A sympathetic restoration project has brought a hidden historical gem back to life and offers guests a unique place to stay in the capital.
You’d be forgiven for being completely unaware that this unique building even exists.
Located through a wee close right in the middle of the Royal Mile, you’ll find Riddle’s Court. It was in this medieval merchants tenement – built in 1598 – that King James VI twice dined on sumptuous banquets.
In order to restore the building and highlight its unique historical value, the Scottish Historic Buildings Trust took out a 99 year lease on the whole building in 2011. The Category A-listed building’s historic rooms now offer various spaces for meetings, events and weddings.
However the real jewel in its crown is the flat and the King’s Chamber within it, duly named after its royal visitors.
SHBT CEO Una Richards and her team were determined to create a space that celebrated its medieval royal roots while offering a comfortable place for guests.
Una said: ‘The flat here had a 1970s alteration so the character of some rooms had gone so we’ve really tried to reinstate it. We knew the beamed ceiling was there in the King’s Chamber but it needed some conservation.
‘Medieval ceilings were done with fresco in paint on the timber and on the plasterwork there were little friezes in between each beam. We were able to copy that from the original examples that came out.’
While the team knew the ceiling in the King’s Chamber was a prominent feature, they were surprised to find that decorated beams were not only confined to the bedroom.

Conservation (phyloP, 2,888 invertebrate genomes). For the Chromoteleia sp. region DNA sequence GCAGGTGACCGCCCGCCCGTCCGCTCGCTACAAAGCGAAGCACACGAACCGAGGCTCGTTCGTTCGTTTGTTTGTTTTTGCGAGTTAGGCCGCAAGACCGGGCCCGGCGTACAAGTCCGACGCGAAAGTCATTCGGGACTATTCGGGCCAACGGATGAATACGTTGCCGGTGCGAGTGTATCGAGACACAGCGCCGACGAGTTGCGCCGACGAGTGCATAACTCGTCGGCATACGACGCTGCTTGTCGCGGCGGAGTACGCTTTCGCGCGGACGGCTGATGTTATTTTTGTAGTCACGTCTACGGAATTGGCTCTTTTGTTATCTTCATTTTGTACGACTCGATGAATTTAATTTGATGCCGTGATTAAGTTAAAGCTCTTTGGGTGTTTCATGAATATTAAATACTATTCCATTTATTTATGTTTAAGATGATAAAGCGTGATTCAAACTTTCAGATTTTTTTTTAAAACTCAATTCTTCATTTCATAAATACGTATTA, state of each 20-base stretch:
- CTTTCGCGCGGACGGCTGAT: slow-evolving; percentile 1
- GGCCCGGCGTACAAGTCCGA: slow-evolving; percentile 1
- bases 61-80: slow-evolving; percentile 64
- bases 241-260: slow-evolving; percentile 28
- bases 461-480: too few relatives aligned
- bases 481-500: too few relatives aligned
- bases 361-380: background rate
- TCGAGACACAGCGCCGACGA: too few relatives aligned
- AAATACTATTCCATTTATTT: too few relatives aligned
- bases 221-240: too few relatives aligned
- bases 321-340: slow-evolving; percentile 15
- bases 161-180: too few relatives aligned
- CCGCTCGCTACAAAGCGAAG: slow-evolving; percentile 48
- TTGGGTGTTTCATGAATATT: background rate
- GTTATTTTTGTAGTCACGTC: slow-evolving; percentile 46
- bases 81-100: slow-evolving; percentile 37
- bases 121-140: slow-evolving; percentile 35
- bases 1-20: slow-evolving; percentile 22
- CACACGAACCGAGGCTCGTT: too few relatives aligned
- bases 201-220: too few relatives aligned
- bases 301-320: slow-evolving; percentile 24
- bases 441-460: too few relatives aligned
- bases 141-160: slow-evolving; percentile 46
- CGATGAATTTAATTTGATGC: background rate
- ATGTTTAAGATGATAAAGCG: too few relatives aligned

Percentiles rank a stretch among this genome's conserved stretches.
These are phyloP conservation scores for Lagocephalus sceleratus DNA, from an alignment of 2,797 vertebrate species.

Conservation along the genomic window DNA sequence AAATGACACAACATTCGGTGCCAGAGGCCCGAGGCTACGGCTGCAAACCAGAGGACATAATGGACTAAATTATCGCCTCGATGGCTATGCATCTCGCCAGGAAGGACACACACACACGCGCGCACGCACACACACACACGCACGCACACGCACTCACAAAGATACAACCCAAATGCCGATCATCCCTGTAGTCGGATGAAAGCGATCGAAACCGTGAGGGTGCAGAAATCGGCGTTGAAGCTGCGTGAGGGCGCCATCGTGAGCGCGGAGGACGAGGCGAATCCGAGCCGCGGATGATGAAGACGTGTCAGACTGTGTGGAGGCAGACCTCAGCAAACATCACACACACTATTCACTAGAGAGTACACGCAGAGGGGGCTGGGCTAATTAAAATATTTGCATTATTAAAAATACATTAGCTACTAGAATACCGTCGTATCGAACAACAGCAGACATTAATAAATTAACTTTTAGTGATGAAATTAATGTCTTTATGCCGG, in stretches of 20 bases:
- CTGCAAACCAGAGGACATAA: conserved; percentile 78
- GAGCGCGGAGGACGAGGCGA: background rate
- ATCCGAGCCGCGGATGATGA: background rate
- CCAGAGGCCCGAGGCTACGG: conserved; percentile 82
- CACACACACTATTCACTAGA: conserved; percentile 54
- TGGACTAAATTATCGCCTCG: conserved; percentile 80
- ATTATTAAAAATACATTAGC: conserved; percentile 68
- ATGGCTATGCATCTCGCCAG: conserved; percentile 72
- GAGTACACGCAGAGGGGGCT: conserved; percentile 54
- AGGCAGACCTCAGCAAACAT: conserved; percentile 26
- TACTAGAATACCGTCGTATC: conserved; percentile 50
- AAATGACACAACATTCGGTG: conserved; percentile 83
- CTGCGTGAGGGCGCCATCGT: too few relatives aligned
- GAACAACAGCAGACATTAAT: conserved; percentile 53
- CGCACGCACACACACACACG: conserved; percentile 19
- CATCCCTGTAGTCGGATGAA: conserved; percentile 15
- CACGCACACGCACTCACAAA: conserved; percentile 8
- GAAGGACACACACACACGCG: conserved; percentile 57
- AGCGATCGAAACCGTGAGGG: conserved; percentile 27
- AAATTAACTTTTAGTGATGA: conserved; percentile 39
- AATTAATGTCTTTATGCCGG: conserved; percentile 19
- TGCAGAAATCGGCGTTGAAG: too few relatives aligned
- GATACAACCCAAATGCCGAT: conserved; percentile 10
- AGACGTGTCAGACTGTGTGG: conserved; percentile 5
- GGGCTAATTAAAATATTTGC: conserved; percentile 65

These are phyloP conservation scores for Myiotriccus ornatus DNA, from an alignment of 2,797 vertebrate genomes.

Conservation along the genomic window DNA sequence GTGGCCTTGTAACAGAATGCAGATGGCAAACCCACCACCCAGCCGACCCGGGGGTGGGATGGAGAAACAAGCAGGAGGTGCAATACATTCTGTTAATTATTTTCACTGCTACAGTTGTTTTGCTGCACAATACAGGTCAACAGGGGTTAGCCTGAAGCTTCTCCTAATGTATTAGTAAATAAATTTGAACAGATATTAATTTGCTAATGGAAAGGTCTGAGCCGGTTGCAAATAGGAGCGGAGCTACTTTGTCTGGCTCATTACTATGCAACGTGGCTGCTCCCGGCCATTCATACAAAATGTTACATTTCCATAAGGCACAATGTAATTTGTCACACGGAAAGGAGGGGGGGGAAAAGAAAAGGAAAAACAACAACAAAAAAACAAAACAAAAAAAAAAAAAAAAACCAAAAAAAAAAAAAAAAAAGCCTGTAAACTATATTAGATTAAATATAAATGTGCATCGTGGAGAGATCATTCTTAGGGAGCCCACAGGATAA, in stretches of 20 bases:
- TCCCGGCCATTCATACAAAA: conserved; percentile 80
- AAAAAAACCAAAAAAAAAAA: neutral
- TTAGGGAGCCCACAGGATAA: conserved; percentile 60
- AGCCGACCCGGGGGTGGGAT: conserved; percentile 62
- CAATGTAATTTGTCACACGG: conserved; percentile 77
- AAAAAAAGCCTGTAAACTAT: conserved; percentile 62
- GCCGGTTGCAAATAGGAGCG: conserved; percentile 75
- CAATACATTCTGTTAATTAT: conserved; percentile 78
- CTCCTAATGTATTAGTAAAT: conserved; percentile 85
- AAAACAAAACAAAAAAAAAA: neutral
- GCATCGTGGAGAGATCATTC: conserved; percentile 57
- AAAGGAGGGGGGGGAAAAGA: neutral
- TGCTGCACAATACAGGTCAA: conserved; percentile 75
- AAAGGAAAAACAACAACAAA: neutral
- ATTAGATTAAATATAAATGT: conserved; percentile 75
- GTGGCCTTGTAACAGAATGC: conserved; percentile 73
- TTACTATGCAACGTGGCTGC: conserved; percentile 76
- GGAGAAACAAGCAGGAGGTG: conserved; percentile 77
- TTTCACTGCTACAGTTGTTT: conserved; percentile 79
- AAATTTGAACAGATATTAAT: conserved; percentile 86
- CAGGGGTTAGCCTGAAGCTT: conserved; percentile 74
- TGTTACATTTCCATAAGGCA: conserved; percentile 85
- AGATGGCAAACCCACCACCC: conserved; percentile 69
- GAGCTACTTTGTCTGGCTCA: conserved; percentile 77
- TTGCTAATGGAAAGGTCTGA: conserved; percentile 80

‘The ceiling in the living room was a discovery. It’s been conserved but not restored and it actually shows a glimpse of what was there before,’ added Una.
The balance of old and new was a pivotal factor in the brief of the project, according to Una: ‘Where it’s modern it’s modern and where it’s historic it’s historic. We’ve got ceilings that are genuine and authentic, we’ve got a modern bathroom. We’ve got a fireplace and reinstated a grate that would have been there when the banquet happened, but for present day we’ve put a gas fire in.
‘The rest of the interior has been a mix of old and new fittings, like our dining table which is a feast table made in the 1830s. With the modern furniture, we’ve tried to pick it so it respects the character of the building.’
This is balanced with a modern kitchen that can be tucked away behind sliding wooden doors.
Riddle’s Court offers 400 years of history in the centre of the capital. It’s a home away from home with a special twist and there’s nothing else quite like it in Edinburgh.